View Full Version : Is gravity faster than light?

Doe, John
2008-Mar-13, 04:50 AM
I don't know much physics, but I seem to remember that Einstein's General Theory (or was it the Special Theory, see, I'm clueless) implied that whatever mechanism propagated gravitational effects was limited to light speed.

If this is correct then can doppler effects on gravitation also be observed?

This is just a random question that has been burning my brain for no apparent reason.

Tim Thompson
2008-Mar-13, 05:43 AM
So far as we know, gravity propagates at the speed of light. But whether or not gravitational waves are subject to cosmological redshift effects is something I do not know.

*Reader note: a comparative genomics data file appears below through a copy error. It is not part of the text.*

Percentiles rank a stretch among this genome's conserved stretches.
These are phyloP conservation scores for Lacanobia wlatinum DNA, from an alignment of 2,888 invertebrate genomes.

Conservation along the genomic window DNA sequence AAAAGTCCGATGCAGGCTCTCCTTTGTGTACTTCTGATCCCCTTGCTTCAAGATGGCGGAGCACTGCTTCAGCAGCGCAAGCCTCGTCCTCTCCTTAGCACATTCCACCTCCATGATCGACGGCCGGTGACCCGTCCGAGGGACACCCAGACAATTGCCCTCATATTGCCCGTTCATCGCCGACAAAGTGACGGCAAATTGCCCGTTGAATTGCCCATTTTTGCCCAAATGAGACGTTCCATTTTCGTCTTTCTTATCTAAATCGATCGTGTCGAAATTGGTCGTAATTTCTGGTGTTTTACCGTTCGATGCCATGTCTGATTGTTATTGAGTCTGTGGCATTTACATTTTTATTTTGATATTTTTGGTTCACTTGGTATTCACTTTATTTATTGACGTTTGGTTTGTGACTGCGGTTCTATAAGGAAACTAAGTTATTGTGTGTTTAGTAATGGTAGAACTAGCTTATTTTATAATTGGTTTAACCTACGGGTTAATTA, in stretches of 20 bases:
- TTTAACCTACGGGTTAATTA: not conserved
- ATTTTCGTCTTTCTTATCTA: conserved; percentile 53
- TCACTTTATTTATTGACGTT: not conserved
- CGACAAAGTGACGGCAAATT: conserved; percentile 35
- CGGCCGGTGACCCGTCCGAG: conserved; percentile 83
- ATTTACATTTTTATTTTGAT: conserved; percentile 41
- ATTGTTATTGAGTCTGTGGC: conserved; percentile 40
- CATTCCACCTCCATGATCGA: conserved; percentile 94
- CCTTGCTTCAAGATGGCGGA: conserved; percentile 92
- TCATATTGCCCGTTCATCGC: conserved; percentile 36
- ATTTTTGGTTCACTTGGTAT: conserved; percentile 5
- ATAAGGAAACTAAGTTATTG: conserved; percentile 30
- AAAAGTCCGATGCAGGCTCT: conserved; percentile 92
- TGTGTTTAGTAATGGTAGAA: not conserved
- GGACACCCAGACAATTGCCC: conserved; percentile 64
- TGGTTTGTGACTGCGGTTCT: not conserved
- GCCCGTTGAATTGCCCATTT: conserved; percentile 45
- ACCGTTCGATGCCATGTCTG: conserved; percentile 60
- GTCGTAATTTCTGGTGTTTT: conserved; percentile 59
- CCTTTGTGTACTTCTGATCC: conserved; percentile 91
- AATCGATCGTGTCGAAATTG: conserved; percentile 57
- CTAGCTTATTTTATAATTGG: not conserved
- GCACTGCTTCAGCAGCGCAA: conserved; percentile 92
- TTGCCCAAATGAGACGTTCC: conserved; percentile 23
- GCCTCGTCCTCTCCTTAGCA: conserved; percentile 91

John Mendenhall
2008-Mar-13, 04:58 PM
I see no reason why they they shouldn't. All we have to do is detect them. But that's another story.

Yes, gravity propagates at the speed of light. As I recall, the orbital decay for neutron stars matches the predictions of GR, and that implies c as the propagation velocity.

Newtonian mechanics, which is a subset of SR, which is a subset of GR, assumes that the propagation velocity is infinite. Newton knew this was wrong, but didn't know why, but he knew it worked (in this special case, which he didn't know was a special case). See the Wiki article on the 'Speed of Gravity', it leads to a lot of other interesting subjects.